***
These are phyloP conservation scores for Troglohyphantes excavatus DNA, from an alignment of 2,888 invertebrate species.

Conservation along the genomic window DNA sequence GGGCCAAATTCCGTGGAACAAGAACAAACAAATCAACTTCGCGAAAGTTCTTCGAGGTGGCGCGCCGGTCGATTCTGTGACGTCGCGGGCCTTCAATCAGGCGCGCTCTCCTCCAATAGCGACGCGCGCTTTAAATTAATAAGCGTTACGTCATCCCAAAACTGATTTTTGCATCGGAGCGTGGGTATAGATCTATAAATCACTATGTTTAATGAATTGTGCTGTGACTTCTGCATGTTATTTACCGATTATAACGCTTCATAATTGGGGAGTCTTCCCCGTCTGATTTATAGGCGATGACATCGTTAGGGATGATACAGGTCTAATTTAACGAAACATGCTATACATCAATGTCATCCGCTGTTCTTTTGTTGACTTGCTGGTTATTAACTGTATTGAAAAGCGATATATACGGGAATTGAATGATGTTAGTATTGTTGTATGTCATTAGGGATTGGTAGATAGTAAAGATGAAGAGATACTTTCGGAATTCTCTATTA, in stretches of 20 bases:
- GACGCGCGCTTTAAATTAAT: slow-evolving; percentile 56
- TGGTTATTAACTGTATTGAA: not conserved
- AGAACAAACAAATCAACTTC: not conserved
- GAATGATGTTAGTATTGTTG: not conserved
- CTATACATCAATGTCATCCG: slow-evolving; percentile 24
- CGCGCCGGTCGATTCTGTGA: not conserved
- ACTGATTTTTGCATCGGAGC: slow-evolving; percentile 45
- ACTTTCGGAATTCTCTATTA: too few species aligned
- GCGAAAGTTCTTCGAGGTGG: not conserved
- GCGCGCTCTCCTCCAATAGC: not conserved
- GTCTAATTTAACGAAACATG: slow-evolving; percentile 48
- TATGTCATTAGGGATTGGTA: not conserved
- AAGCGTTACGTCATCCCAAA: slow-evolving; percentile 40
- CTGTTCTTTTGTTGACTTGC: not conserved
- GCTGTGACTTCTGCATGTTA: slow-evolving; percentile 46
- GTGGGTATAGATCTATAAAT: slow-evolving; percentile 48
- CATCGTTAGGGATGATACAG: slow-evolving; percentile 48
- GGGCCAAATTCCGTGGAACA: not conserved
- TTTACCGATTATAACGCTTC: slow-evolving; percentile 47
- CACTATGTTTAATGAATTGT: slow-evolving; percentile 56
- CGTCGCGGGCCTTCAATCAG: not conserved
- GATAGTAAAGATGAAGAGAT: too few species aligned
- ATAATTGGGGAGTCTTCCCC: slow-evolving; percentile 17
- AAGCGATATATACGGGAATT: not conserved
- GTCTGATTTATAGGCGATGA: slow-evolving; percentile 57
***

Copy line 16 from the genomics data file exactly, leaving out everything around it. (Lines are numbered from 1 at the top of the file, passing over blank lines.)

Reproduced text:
- CTGTTCTTTTGTTGACTTGC: not conserved